NCUR to replace 2015 undergraduate symposium

NCUR to replace 2015 undergraduate symposium

By Aaron Bocook, News Writer


When she participated in EWU’s Student Research and Creative Works Symposium in 2011, Lindsey Porter had no idea, in just a few years time, she would be coordinating Eastern’s largest campus-wide academic event.

In 2015, Porter will help coordinate the National Conference on Undergraduate Research , or NCUR, which will be hosted by Eastern Washington University.

As a graduate student in public history and archeology, Porter knows all about the research aspects of conferences, but said it was the unique combination of research with creative works that got her interested in helping out in EWU’s 2014 symposium.

“I was really passionate about that,” Porter said. “I think it’s great that we have this opportunity, so when I was told that they were looking for a new coordinator [for Eastern’s symposium], someone who was going to be in a graduate program, I jumped on board.”

With over 600 presenters this year compared to just fewer than 500 in 2013, the 2014 symposium is Eastern’s biggest yet. With over 3,000 attendees expected for NCUR in 2015, Porter said there is a lot of planning that needs to be done by students from Eastern, especially undergraduates.

In 2015, the undergraduate portion of Eastern’s symposium will be temporarily replaced by NCUR.

“The huge thing next year is that there is no [undergraduate] symposium at all,” Porter said.  “We are replacing it; since NCUR is coming, our undergraduate students are going to attend that instead.”

Jeff Johnson and Nambi Gamet, seniors in EWU’s anthropology program, not only presented at EWU’s symposium, but also attended NCUR 2014, April 3-5 in Lexington, Kentucky.

Johnson said presenting at conferences and symposiums is a great way to be exposed to research from many different fields, as well as creative works. He said that his presentations have been an integral part of his growth as a student and are a good way to actively participate in education.

“It’s important for an [undergraduate] to present their research and get exposed,” Johnson said. “This will be my third conference this year.”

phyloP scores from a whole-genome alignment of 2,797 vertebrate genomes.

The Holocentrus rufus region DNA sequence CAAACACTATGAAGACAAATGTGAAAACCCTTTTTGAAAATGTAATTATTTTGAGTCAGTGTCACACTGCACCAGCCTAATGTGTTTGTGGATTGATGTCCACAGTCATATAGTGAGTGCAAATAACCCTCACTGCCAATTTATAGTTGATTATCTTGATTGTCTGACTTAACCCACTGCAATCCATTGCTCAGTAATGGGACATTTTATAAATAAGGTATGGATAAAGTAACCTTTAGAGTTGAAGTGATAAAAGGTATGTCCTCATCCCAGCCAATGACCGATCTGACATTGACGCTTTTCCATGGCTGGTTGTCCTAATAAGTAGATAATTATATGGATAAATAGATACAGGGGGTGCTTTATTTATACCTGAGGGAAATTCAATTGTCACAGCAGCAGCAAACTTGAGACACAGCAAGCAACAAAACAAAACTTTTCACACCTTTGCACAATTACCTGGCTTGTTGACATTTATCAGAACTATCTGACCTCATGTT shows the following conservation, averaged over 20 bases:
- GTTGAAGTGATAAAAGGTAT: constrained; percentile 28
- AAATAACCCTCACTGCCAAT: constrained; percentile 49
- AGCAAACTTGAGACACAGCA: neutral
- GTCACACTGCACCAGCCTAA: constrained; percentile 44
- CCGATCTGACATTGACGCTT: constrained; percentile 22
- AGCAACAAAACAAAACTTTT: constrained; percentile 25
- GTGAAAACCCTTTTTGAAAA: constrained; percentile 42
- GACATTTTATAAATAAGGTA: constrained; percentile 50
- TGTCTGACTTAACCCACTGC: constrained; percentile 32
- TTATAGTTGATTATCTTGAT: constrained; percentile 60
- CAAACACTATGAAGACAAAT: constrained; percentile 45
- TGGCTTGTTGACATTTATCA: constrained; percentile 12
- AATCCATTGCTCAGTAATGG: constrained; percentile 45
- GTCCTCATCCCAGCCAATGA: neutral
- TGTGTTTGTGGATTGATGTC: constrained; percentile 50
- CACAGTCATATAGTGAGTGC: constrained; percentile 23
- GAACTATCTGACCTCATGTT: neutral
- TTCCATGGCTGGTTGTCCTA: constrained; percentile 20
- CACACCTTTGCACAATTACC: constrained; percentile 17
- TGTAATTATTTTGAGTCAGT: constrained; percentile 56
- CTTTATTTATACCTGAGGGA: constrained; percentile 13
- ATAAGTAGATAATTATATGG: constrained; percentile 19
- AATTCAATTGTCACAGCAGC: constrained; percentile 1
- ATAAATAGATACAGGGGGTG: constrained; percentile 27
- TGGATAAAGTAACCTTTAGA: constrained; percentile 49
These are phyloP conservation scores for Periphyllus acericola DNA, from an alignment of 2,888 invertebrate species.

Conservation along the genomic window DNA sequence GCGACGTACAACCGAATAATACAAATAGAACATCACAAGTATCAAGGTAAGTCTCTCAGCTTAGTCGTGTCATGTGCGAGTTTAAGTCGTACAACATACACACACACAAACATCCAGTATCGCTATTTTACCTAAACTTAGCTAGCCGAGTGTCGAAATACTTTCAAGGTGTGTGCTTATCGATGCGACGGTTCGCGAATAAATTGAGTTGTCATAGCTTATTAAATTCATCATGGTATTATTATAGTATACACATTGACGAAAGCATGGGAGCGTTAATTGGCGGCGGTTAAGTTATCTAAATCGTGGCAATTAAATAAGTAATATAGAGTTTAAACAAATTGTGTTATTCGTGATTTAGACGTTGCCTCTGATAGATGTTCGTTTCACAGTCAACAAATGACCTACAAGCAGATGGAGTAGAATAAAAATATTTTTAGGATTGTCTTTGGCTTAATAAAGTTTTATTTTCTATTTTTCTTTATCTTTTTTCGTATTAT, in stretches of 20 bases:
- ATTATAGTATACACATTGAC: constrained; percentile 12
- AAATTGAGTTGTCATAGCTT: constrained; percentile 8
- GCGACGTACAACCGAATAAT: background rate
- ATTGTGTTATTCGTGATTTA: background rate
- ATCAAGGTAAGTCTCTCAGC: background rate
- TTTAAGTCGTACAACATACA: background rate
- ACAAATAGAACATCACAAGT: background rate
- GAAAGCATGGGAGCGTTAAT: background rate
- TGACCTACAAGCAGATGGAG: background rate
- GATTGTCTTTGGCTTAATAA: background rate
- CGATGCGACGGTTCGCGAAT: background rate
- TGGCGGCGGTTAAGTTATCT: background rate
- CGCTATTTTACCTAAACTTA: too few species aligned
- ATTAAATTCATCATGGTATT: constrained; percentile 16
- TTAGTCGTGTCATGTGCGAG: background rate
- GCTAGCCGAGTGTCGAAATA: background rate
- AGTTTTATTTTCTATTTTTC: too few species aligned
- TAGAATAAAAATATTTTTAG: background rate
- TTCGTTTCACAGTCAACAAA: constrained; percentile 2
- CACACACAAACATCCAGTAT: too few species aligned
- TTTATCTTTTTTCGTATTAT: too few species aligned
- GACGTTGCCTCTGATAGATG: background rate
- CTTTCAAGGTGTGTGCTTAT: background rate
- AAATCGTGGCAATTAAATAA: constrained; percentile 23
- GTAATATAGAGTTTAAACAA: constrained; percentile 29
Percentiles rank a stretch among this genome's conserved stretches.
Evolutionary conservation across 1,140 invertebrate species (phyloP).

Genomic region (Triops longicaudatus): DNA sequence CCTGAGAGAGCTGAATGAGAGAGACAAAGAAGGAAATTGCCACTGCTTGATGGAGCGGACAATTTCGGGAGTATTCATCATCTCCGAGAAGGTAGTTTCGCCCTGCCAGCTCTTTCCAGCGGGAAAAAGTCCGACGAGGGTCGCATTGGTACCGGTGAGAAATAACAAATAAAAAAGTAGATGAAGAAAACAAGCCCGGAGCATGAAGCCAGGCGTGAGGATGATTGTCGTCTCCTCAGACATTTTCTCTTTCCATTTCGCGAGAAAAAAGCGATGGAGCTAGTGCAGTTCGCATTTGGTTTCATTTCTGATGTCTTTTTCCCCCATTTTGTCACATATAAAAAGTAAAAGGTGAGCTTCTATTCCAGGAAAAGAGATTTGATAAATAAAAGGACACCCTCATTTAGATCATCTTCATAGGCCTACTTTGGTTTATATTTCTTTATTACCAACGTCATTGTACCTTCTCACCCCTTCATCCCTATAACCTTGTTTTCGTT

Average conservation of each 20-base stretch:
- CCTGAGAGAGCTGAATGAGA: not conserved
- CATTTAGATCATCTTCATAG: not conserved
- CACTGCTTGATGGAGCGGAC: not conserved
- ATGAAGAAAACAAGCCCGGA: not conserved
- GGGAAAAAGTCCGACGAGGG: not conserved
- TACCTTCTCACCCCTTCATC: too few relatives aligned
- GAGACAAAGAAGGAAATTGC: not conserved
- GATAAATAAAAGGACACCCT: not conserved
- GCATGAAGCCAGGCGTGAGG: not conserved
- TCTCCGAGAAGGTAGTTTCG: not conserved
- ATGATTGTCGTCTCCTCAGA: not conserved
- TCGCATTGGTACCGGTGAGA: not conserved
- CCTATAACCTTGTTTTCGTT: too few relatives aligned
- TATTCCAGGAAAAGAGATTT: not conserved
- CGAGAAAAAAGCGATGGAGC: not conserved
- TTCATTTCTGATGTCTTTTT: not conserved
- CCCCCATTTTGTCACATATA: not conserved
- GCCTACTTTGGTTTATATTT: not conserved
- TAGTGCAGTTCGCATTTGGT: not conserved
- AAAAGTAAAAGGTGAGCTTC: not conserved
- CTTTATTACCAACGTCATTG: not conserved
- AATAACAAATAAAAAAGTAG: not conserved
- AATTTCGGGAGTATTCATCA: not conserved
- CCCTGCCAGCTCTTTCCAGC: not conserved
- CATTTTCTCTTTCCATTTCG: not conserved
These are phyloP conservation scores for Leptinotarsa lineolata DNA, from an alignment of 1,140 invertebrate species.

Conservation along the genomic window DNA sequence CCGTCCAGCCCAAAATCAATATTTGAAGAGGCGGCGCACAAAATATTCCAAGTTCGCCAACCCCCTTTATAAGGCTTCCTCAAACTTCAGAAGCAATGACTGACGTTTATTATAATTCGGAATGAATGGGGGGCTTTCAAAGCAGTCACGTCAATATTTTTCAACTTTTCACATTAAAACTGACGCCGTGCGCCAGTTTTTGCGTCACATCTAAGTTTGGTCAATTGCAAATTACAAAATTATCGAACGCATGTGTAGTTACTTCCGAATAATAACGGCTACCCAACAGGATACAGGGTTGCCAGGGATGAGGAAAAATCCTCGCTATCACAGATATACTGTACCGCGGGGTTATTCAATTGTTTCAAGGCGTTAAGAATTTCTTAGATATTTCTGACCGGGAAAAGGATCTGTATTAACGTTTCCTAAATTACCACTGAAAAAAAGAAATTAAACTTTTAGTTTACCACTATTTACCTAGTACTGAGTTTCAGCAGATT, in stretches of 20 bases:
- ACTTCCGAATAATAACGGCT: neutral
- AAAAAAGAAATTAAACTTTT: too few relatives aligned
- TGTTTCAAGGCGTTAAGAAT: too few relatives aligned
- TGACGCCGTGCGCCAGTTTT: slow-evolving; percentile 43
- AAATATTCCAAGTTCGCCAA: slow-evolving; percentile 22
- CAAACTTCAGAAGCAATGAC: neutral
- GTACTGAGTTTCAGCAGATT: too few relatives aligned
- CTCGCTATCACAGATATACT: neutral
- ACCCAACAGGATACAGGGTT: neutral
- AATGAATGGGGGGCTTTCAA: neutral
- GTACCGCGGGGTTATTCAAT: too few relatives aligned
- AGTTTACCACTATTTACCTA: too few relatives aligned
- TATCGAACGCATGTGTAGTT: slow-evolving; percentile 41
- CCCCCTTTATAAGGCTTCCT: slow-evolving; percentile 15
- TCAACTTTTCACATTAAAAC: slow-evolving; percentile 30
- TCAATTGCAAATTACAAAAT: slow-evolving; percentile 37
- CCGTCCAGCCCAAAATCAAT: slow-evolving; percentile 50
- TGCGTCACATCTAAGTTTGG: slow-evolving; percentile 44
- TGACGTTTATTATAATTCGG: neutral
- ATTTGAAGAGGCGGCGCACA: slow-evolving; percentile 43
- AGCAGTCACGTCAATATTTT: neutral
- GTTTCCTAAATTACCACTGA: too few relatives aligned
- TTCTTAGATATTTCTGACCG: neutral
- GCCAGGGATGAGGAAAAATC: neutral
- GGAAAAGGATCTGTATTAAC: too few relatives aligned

Gamet said the symposium, and larger events like NCUR, have helped him to become more competitive in his field.

“Symposium is a way to show the Eastern student body, I can take something and contribute new research to it,” Gamet said. “It’s a good opportunity.”

He said his experience at NCUR was a chance to meet a lot of people he could not have met otherwise and has helped him to start building a network for his career after graduation.

Porter said though NCUR is exciting, the requirements are more rigorous. At EWU’s symposium, anybody who submits an abstract gets accepted. But for NCUR, students have to submit their abstracts four months sooner, and have to be approved. Though NCUR is replacing the undergraduate symposium, Porter said there will still be a graduate symposium in 2015 that will run in combination with NCUR.

Coordinating the 2014 symposium while looking ahead to NCUR in 2015 has been a challenge, Porter said, but the work has been rewarding. From planning lodging for the 3,000 expected attendees to figuring out abstract deadlines, Porter has had an active hand in the effort.

Johnson hopes to be starting graduate school at Eastern next fall. He said after attending NCUR 2014 and presenting at the EWU symposium, he cannot wait to see what NCUR will be like at Eastern in 2015.

Although he will not be around next year, Gamet said he is also excited for Eastern to host NCUR and was happy he had the chance to attend the conference in Kentucky. He said he was just as happy with his experience at EWU’s symposium

“A lot of amazing things come out of Eastern, and the symposium is just one of the outlets that we have,” Gamet said. “Even though we’re a small community, we can still make a lot of noise.”